San Francisco State University (SFSU) student, Hayley Herrera said the notification is a threat to her future. The Fashion Design major is taking classes online only. She said she's expected to graduate next semester, Spring 2022. Now she fears the policy will put her back.
"People have dedicated time and money to this institution," Herrera said. "And now they're denying them the right to go there because of this. Something that, you know, is going inside our bodies."
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The policy she's referring to is one set by the California State University (CSU) system.
Toni Molle, the Strategic Communications and Public Affairs Director for the CSU Office of the Chancellor said in a statement, "CSU's policy requires all students submit proof of COVID-19 vaccination or have a medical or religious exemption on file prior to coming to campus. The university-wide deadline was September 30."
However, SFSU students were required to comply by Thursday, or risk a hold on registering for next semester's classes.
"The implementation of that policy is handled on a campus-by-campus basis," Bobby King, Director of Communications for the Office of the President at SFSU told ABC7 News. "So obviously, we're a little bit behind the deadline that they had. But that's to give people a little bit of time to get that taken care of."
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Students must be in compliance, even if taking classes remotely.
"There are going to be situations now- for example, going into the library to study, going into an academic building for some activity- where it's just going to be impossible to confirm on an individual basis who's complied with the policy," King continued.
He said SFSU is trying to follow the CSU policy, while also considering what he described as "the desire to meet public health goals of getting as many people vaccinated as possible."
He said the university also has its own goals for getting more activities and more students on-campus in the spring safely.
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"I get where they're coming from," Herrera told ABC7 News. "But I just think the whole situation is kind of wrong in the first place. So those concerns, they're there, but like, they're not. I have different concerns."
"I haven't set foot on campus in over a year," Herrera explained.
She's filing for medical and religious exemption. If submitted by Thursday, King said Herrera would be in compliance. Though the review process is expected to take some time.
"What happens if they deny my exemption form?" Herrera questioned. "Then it's too late for me to apply somewhere else and all this other stuff. It's like, then I'm just stuck not graduating and waiting a whole 'nother semester."
Herrera reminded, "I'm almost there with one semester left. And now it's at stake because of this new mandate. So, yeah, I'm very concerned and there aren't really a lot of options."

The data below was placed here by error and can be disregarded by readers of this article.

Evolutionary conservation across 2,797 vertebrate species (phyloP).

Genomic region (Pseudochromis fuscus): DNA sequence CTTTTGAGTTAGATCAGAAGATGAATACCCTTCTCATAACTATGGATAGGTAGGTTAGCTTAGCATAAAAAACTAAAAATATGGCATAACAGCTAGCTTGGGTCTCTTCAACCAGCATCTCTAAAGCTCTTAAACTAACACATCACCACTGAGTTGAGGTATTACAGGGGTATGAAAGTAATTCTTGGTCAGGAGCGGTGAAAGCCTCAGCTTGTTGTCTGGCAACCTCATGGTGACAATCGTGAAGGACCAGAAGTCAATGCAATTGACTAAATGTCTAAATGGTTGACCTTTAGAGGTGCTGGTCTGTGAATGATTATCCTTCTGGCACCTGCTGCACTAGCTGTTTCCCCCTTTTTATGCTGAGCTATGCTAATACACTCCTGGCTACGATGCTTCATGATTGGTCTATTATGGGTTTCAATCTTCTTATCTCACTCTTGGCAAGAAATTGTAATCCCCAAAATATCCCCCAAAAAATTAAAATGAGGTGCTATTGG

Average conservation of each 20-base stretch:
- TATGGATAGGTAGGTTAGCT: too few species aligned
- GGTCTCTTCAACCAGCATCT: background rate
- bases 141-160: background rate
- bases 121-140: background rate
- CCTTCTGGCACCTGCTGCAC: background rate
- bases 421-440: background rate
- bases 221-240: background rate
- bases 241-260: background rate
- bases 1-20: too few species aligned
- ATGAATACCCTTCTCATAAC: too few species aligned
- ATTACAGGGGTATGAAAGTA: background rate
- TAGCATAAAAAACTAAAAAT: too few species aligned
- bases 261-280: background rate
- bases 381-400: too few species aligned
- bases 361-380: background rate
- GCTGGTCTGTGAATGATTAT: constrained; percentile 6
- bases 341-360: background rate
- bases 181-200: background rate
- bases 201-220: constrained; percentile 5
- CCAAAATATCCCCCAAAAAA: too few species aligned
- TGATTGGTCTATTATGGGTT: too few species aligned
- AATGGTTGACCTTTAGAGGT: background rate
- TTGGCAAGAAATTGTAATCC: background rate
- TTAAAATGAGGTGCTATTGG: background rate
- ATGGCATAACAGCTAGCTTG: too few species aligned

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In the CSU statement by Toni Molle, she continued, "In instances where students do not qualify to be exempt from our policy and are not vaccinated, all campus presidents were provided guidance to identify alternatives to students completely leaving the CSU. It is in the best interests of the student, the CSU and the State of California for them to remain enrolled in the CSU this fall, with appropriate safeguards, than to be dropped completely.
To that end, campuses are focused on connecting with every student who is not yet in compliance with the CSU's COVID vaccination policy, to understand the reasons the student has failed to comply, explain the ramifications of non-compliance and assist the student with options and solutions."
Herrera maintains Thursday's deadline and the policy itself will make a tough situation even more difficult. She said classes at SFSU are already impacted.
"It's been hard for me to hold up my end of the classes I need to take, by doing it all online," she said.
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Herrera described spending hours configuring class schedules.
"There's only so many classes available online. It's real. If I didn't have priority registration because of my status as a senior, you know, it's already really hard to get classes and that sets you back already," Herrera continued. "If you can't register, that's setting your whole life back six months."
According to Bobby King with SFSU, more than 98% of students have uploaded proof of vaccinations. He said less than 2% have requested exemptions.
"So, we're not seeing a large number of students at San Francisco State impacted by the CSU policy," he told ABC7 News.
Herrera said, "I just want to graduate. I just want my degree so I can go out into the world and be the person I want to be."
San Jose State University (SJSU) confirmed it has also placed holds for spring registration for students who have not completed the attestation and verification process.